Canada’s merchandise trade surplus narrowed in February as imports rose at a faster pace than exports and some border crossings between Canada and the U.S. were blocked by protests.
Statistics Canada said Tuesday the country’s trade surplus edged down to $2.7 billion in February from a revised $3.1 billion the month before.
The lower surplus came as merchandise imports were up 3.9 per cent to $56.1 billion in February while exports rose a more modest 2.8 per cent to $58.7 billion.
The increase in imports followed a sharp 7.5 per cent decline in January, with gains posted in nine of 11 product sections.
Statistics Canada said imports of metal and non-metallic mineral products increased 14.3 per cent, due in part to uncertainty about the future supply of metals from Russia.
Overall imports of consumer goods rose 2.5 per cent in February, mainly on rising prices, according to the federal statistics agency.
Import values for clothing, footwear and accessories jumped 13.6 per cent, but Statistics Canada said imports in this category have been unstable over the past two years due to the pandemic and constraints on international transportation.
By country, imports from China had the strongest growth by far, up 26.9 per cent. Many products contributed to this increase, including imports of pharmaceutical products like COVID-19 testing kits, Statistics Canada said.
The agency noted that some border crossings between Canada and the United States were blocked by protesters in February, preventing the normal flow of goods between the two countries.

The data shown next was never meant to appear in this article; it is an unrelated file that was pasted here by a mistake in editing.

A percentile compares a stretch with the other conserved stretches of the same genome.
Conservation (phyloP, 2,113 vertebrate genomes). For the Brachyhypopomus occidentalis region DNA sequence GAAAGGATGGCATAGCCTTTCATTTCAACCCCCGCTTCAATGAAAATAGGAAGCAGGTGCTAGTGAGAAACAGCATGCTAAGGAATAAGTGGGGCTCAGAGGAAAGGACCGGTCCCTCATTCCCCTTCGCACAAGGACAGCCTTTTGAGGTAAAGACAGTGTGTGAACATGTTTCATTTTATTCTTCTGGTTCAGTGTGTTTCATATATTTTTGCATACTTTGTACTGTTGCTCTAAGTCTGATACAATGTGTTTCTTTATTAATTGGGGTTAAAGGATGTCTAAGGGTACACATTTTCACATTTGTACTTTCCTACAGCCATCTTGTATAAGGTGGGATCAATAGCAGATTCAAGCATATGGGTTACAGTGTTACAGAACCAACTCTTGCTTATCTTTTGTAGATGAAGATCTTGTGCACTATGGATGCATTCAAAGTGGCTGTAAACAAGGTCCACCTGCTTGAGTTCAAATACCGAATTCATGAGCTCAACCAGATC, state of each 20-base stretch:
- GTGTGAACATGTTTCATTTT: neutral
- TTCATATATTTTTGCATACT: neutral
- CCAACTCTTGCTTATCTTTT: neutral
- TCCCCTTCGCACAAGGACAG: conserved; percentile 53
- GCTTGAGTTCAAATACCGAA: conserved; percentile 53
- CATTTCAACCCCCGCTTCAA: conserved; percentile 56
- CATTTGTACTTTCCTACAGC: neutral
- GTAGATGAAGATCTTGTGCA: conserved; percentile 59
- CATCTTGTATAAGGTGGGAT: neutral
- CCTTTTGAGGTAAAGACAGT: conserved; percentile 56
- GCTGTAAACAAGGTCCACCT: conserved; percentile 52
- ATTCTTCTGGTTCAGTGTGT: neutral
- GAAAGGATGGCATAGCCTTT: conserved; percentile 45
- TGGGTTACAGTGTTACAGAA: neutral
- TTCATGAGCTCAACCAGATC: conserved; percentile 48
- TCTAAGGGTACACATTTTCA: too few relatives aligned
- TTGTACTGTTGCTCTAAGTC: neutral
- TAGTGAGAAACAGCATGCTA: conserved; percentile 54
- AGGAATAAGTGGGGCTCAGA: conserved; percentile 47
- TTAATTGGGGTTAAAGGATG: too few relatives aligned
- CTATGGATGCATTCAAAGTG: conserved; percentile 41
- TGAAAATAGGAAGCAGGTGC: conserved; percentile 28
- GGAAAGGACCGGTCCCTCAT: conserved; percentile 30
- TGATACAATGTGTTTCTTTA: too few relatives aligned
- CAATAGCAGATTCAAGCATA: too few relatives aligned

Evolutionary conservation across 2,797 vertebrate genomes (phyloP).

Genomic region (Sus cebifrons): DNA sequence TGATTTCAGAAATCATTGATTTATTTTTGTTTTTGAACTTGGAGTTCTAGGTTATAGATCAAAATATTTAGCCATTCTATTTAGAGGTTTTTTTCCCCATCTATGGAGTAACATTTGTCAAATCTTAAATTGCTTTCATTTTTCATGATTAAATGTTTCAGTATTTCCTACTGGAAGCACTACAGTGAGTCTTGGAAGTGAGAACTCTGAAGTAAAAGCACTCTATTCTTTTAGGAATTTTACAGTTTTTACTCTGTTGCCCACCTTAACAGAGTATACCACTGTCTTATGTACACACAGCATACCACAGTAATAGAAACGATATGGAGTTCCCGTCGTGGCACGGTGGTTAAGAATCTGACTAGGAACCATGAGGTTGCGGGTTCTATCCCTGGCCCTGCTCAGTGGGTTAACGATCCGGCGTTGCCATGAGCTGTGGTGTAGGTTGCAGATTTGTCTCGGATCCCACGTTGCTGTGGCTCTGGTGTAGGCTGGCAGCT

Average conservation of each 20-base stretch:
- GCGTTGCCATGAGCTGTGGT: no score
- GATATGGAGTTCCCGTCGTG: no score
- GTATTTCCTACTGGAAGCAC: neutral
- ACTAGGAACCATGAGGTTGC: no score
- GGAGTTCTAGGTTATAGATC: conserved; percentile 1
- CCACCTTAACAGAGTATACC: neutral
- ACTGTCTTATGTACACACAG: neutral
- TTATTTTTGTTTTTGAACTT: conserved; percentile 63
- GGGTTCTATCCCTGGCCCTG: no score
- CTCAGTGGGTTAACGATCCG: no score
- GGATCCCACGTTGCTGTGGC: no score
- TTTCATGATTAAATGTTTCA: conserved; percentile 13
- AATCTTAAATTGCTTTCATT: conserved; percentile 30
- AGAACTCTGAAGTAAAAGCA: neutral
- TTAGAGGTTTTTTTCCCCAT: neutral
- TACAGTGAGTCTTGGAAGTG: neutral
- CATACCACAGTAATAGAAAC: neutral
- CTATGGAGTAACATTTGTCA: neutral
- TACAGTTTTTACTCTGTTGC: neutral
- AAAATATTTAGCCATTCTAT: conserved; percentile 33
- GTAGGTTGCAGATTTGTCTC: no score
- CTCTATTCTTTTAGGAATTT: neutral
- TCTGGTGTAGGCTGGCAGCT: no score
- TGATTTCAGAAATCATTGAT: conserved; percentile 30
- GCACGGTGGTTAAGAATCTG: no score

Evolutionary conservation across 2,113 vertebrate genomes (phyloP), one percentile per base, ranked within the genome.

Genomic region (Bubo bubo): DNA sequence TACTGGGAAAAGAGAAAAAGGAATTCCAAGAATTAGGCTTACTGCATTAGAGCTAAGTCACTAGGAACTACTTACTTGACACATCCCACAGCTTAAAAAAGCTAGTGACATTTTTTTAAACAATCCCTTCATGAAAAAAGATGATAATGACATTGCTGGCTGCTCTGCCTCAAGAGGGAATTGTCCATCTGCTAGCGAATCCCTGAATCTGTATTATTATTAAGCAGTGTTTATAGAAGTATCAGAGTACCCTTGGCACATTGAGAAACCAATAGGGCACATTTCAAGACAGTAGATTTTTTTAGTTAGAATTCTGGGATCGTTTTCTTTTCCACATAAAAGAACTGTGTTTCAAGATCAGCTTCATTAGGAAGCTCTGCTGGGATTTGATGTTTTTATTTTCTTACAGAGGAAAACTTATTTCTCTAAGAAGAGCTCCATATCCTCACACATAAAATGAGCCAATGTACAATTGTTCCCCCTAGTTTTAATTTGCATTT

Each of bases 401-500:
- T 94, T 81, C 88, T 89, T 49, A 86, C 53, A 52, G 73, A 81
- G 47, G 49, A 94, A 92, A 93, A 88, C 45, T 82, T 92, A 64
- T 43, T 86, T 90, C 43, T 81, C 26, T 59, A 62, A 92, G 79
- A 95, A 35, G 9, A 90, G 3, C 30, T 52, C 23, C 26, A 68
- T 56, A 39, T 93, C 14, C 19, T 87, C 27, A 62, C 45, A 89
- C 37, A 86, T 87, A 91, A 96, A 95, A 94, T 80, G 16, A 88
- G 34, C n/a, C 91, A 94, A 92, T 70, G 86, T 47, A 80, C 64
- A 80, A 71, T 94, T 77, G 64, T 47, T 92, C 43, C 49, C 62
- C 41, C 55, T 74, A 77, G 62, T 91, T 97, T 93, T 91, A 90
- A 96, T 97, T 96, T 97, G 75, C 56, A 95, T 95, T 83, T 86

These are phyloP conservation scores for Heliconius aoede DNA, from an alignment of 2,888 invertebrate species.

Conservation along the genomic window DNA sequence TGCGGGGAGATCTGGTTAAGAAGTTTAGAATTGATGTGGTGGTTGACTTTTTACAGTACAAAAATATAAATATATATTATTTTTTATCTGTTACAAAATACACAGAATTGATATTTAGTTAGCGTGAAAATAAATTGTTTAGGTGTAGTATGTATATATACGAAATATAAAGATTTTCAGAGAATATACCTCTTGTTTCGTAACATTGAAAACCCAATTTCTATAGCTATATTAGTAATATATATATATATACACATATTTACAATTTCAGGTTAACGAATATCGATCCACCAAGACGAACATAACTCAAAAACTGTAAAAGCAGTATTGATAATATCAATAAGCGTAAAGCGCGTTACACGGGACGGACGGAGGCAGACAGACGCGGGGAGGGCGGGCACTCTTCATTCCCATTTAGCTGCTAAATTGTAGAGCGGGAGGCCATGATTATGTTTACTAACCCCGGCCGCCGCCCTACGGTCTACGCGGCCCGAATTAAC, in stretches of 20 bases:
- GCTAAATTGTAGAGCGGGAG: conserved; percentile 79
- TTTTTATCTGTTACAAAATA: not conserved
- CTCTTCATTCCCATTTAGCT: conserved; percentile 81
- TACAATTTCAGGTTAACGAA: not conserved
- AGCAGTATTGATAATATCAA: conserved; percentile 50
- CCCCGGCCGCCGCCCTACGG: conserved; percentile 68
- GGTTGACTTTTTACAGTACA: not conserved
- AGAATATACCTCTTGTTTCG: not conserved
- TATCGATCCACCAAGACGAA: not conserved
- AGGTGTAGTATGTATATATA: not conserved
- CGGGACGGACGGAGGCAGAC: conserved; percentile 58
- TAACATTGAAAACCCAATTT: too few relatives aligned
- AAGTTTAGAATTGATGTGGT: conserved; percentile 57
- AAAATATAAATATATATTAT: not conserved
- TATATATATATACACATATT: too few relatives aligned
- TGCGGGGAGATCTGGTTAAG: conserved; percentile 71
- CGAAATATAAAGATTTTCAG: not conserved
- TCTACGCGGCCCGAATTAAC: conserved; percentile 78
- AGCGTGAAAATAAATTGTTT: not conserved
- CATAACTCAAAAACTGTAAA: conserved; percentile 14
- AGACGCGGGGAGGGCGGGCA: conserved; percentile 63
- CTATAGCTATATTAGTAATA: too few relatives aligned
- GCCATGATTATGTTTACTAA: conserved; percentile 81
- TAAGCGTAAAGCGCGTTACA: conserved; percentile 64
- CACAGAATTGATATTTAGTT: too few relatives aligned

Canada’s highway border crossings at the Ambassador Bridge in Ontario, Coutts, Alta., Emerson, Man., and the Pacific Highway in British Columbia represent more than one-third of the country’s trade activity by road, according to Statistics Canada data.
Trade activity at these border crossings fell 8.8 per cent compared to the same month last year, with the Ambassador Bridge and Coutts crossings posting the largest declines, the agency said.
However, increased trade activity was noted at other crossings near the ones that were blocked, partly offsetting the decline in traffic.
Meanwhile, exports were up in eight of 11 product sections, with energy products rising 7.8 per cent to a record $15.4 billion in February.
Statistics Canada said exports of aircraft and other transportation equipment and parts rebounded 54 per cent in February after declining 32.9 per cent in January.
Aircraft exports alone more than tripled in February, in large part due to higher exports of private jets and commercial aircraft, the agency said.
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